Over the last month-and-a-half, Synology has introduced several new NAS models, some of which are “designed for small and medium-sized businesses and IT enthusiasts.” I certainly don’t fit in any of those potential-user categories. Of the remaining introductions, the Synology DiskStation DS418 is the most interesting to me because the “DS418 is a high-performance and versatile four-bay NAS, specifically designed for offices and home users to effectively manage, protect, and share data.” (To “manage, protect, and share data” sounds like a superhero’s slogan.) There are a lot of stats I could throw at you, but they’re really more appropriate for “IT enthusiasts.” (I’d make fun of that moniker, but I have a nephew who owns and operates an IT company. He’s serious about IT, but he certainly doesn’t fit the popular image of the IT nerd.) Suffice it to say that this is one impressive piece of hardware, especially for the price.

The DS418 is a standalone, 4-bay NAS that’s very digital media savvy. It has a 64-bit quad-core 1.4GHz processor, 2 GB DDR4 memory, and is capable of 10-bit 4K H.265 video transcoding (to 1080p or lower) on the fly. That last bit is especially important with regard to all the personal home videos I’ve been accumulating — and will continue to accumulate in 4K from here on out. Here’s how Synology describes it:

You can organize a personal digital video library with comprehensive media information, and stream 4K Ultra HD movies and films to various devices such as computers, smartphones, media players, and TVs. If your device is not capable of 4K video playback, DS418 provides online 4K video transcoding to 1080p or lower resolutions for smoother and time-saving video watching experience.

In other words, I won’t need to have everyone crowd around my laptop in order to see the images or videos I’ve stored on the DS418. The DS418 can stream directly to a connected phone, set-top box, or smart TV, and it’ll adjust the resolution of the stream based on the device at the other end of the stream. By the way, Synology has a number of mobile apps that will allow mobile devices to stream from the DS418 (or other Synology DiskStations) anywhere there’s access to the internet (as long as the device is registered as a user in the DS418’s configuration).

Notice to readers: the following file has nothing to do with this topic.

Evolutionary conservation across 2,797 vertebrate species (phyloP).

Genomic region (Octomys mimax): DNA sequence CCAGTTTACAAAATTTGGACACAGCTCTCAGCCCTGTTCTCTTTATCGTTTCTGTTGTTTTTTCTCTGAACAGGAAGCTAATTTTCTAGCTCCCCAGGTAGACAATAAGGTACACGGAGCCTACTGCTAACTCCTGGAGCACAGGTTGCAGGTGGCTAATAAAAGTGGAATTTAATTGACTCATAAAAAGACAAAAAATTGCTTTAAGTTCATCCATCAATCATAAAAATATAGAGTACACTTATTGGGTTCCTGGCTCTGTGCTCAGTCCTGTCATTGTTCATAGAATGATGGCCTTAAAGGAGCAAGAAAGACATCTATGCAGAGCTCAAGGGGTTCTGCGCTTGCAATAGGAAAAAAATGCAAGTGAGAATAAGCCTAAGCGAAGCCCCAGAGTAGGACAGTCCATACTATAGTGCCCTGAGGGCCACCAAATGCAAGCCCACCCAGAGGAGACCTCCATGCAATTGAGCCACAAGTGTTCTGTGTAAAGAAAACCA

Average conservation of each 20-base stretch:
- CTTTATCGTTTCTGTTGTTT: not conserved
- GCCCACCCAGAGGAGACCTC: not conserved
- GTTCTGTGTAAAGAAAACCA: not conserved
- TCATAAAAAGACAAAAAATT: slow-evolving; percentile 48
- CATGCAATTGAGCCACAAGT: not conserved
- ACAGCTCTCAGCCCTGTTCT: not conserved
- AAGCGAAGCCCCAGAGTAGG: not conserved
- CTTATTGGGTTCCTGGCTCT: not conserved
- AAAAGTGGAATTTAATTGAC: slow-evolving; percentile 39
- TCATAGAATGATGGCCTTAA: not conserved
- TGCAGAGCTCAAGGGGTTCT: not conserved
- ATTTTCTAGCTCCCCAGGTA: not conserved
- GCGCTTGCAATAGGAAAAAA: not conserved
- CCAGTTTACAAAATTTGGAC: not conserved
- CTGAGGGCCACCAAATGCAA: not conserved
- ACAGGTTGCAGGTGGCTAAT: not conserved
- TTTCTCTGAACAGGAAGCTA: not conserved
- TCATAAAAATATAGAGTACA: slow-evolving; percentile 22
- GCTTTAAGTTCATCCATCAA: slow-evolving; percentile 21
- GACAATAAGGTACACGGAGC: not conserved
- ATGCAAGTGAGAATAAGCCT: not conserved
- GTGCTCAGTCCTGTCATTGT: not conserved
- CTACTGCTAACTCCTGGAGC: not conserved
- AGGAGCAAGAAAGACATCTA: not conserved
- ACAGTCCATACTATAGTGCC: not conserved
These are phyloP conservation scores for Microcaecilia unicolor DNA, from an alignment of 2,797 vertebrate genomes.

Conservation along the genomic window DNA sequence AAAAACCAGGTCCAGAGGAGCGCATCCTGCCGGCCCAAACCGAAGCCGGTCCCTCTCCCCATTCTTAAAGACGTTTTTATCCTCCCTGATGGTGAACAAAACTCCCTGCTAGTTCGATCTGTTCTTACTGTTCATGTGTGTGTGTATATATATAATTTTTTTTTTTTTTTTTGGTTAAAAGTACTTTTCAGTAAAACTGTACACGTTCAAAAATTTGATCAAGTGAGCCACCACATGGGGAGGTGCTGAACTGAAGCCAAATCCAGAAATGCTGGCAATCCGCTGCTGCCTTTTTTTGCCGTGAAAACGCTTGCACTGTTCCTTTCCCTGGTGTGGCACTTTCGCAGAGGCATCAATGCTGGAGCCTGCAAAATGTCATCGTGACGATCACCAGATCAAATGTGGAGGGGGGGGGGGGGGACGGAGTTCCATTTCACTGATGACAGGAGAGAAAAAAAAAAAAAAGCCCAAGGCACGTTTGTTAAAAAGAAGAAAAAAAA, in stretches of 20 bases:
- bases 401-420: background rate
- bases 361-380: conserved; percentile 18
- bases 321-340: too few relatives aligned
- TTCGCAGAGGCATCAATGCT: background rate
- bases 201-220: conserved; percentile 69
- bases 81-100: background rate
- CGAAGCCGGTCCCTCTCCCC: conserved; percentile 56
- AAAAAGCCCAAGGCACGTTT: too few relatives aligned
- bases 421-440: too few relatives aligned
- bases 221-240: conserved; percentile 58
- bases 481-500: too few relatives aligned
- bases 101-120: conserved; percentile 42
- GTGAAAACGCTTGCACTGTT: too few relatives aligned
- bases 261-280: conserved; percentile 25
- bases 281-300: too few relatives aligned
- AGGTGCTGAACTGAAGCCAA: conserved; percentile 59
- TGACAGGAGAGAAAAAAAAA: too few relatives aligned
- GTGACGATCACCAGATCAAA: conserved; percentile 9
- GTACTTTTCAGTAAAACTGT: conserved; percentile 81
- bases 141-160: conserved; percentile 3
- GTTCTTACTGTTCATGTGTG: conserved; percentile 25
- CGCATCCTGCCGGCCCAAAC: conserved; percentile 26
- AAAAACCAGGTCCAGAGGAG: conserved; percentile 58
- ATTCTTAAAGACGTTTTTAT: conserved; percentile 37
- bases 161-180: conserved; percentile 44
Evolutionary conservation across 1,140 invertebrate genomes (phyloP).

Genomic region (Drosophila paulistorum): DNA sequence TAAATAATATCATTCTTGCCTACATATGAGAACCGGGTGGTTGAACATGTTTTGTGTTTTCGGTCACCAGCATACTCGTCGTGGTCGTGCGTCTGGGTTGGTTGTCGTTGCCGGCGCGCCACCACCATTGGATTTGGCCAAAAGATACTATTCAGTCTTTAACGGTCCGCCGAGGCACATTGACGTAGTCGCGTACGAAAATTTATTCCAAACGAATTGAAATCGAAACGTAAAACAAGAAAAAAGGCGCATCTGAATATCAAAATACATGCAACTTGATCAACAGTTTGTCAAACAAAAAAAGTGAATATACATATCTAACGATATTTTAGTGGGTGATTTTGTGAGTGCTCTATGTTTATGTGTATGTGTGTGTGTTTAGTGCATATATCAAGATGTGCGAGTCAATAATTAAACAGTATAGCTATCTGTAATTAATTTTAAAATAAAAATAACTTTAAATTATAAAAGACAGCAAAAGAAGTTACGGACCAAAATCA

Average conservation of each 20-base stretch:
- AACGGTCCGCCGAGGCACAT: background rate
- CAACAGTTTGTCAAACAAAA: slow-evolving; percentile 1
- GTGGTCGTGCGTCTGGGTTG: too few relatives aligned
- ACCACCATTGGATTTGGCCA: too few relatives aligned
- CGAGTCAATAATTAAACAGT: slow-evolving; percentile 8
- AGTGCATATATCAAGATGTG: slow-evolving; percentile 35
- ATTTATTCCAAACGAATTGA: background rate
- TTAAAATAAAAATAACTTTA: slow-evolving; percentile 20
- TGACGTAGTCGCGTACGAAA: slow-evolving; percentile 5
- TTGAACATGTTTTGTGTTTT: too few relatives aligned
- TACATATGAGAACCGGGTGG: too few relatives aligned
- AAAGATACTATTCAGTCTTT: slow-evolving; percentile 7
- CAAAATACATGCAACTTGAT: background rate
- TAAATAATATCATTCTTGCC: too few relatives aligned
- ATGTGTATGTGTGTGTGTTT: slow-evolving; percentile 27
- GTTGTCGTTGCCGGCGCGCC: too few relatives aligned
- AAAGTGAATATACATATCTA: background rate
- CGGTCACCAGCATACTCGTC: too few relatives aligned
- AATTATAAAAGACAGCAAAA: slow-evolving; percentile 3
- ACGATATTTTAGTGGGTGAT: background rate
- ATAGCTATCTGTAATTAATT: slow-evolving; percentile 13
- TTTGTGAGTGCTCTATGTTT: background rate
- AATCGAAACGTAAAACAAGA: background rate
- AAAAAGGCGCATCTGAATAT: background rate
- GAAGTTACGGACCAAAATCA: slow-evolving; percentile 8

There’s one additional spec that really caught my eye. Synology says the DS418 has “over 40TB raw single volume capacity.” Now, I’m not an expert, mind you, but 40TB ought to ease my storage issues for a while.

For those who aren’t all that familiar with buying NAS devices, it’s important to note that they can be sold as empty enclosures without any hard drives installed (sometimes referred to as a “Diskless System”) or with hard drives installed. If you buy the enclosure only, you can decide how much you want to spend to get the amount of storage space you need. (Memo to self: there’s never enough storage space.) The Synology DS418, for example, sells for $369. Coincidentally, that’s close to the starting price of a quality 10TB desktop drive. (For our purposes here, let’s say a 10TB drive will cost you $350.) Since you’ll need four of those 10 GB drives to install in the DS418 in order to max out the DS481’s capabilities, the total cost of the system will net to a little under $1,800.

Depending upon your outlook on life and, more importantly, your income, $1,800 is either an impulse purchase price or totally out of reach. (I fall somewhere in-between, close to the “totally out of reach” group.) Here’s another cost coincidence: according to the FTC, the average cost of a casket in a “traditional” full-service funeral is a bit more than $2,000 — and its only purpose is to sit six feet underground.

My dad’s estate had enough money to pay for the funeral and a $2,000 casket. I’d rather put the money into a NAS with 40TB of storage and have my kids bury me in a cardboard box. (Actually, I’ve left instructions that I want my kids to put my body on a wooden boat, set it afire, and let it float on the lake by our house until it's nothing but ashes. It’s not good for the planet, I know, but I think it’s a stylish way to go out.)

Looking back on this post, I realize it's kind of morbid, kind of technical, and then kind of irreverent. There’s a certain attitude that comes — at least for me — when your remaining parent dies. It brings home the fact that we’re all mortal, and any one of us might not be here tomorrow. So, basically, if you’ve been offended by the content so far, I don’t really give a crap about it. Life and death mix every day, and somehow, we all go on. Ideally, technology can be used to help us keep our memories available anytime we’d like to see them. I don’t know if 40TB is enough to store an entire life, but at least it’s a good start.